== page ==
As John Edwards rallied a large, friendly crowd at North Dakota State University on Saturday afternoon, nothing in his demeanor suggested he was frustrated or angry or worried about the barrage of criticism hurled this week at him and Democratic presidential nominee John F. Kerry.
Instead, he has told audiences who have come to cheer on the Democratic ticket to reject "the tired, old, hateful, negative politics of the past."
Some in the crowd here agreed it would be better to take the high road.
"I think it's frustrating to listen to the Republicans and all their negativism, but I don't think it's really helping them," said Hiram Sirjord, 67, a retired postal worker. "I think you've got to try to be uplifting for people and get them to the polls."
Edwards, who hit the stump Friday morning after spending a few days with his family at his beach home in North Carolina, defended his running mate from criticism by Vice President Cheney, who ridiculed Kerry's use of the word "sensitive" in discussing how he would wage a war on terrorism.
Throughout his stops Friday and Saturday, Edwards noted how Cheney had seized on "one word out of a long discussion" about terrorism. Edwards then recounted Kerry's service as a decorated Vietnam veteran and moved on to focus on jobs, health care and other domestic issues.
Edwards, through a spokesman, said he and Kerry will continue to remain focused on their message.
"John Kerry and I will continue to travel from community to community to lay out for the American people our positive, optimistic vision for this country, no matter what kind of negative attacks we face," he said. "We are determined to keep telling the American people what we will do to make their lives better. The other side has attacks, but we have a plan to make America stronger at home and respected in the world."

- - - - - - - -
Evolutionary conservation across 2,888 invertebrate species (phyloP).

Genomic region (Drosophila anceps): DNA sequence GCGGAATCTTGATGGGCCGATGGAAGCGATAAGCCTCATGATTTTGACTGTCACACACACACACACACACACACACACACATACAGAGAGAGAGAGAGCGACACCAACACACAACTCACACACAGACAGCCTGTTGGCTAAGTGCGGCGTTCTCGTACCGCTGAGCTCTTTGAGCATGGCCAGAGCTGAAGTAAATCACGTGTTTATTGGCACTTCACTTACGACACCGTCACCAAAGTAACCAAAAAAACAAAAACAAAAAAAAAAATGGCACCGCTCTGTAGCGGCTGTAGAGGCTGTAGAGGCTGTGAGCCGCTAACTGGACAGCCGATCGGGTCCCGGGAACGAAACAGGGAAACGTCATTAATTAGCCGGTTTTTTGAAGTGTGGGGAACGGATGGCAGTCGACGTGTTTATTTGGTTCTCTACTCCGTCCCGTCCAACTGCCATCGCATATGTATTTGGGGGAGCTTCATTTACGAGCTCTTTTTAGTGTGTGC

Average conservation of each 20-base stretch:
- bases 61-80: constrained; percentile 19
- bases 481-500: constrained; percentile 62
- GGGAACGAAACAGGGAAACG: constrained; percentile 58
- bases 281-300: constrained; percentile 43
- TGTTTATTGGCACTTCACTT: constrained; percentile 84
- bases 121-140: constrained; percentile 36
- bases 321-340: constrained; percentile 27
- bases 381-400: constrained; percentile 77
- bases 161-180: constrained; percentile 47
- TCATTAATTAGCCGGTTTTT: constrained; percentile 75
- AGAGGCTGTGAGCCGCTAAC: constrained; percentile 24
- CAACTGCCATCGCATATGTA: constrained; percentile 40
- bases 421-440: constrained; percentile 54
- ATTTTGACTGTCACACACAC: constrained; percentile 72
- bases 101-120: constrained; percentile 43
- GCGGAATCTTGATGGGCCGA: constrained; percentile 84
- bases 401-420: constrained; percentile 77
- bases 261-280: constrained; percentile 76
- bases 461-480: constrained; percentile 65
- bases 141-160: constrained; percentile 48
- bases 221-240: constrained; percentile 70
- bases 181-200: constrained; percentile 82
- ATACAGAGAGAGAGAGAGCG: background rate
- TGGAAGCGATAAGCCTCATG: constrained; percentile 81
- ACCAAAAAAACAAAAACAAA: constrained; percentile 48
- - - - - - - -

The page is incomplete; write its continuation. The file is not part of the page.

Democratic voters -- and at least one Republican couple -- who have turned out over the past two days seem to think the ticket is doing fine and doesn't need to return the fire of Cheney and President Bush.
"I just think the people are getting smarter as to Mr. Bush's antics. I think Bush is money-hungry, he's power-hungry, and I think people are starting to smarten up and see through him," Jan Gion, 53, a high school teacher in Fargo, said Saturday as she waited for Edwards at the rally. She would rather see the Democrats "play positive politics rather than the dirty politics," she said. "I have a lot more respect for that."
Mary Hansen, a Lutheran minister who was seated nearby, chimed in that one thing the Democratic ticket should do is "address and bring along the support that he has of non-evangelical Christians."
"That's a big play that the Republicans have, that they're the Christian party. . . . I've been a Democrat for 33 years, and it is my understanding that it is the Democrats who care about the people and not the Republicans," Hansen said. "There are a lot of good Christians who don't happen to be evangelical Christians who feel very strongly about this election."
On Friday and Saturday, Edwards held "front porch" visits with residents struggling with pocketbook issues. In Flint, Mich., he talked to three people worried about the job market, and in Belle Plaine, Minn., he chatted with four families concerned about health care costs. He has also been the star attraction at Democratic rallies. The events have put him largely among the faithful, who roar their approval at his calls for repairing America's image around the world and investing in education, health care and job growth at home.
But at least one Republican has been sold. Joyce Slater, 73, a registered Republican, stood in the rain waiting for Edwards at a rally in Flint on Friday afternoon.
"I'm very disappointed in Bush. We've got 931 dead boys, and for what? And how many injured? Thousands. And thousands of dead Iraqis and for what?" Slater asked.
Kerry had planned to go windsurfing Saturday, but the trip was canceled for want of wind. He plans to take off for four days in Ketchum, Idaho, while Edwards continues campaigning.
Staff writer Jonathan Finer in Portland, Ore., contributed to this report.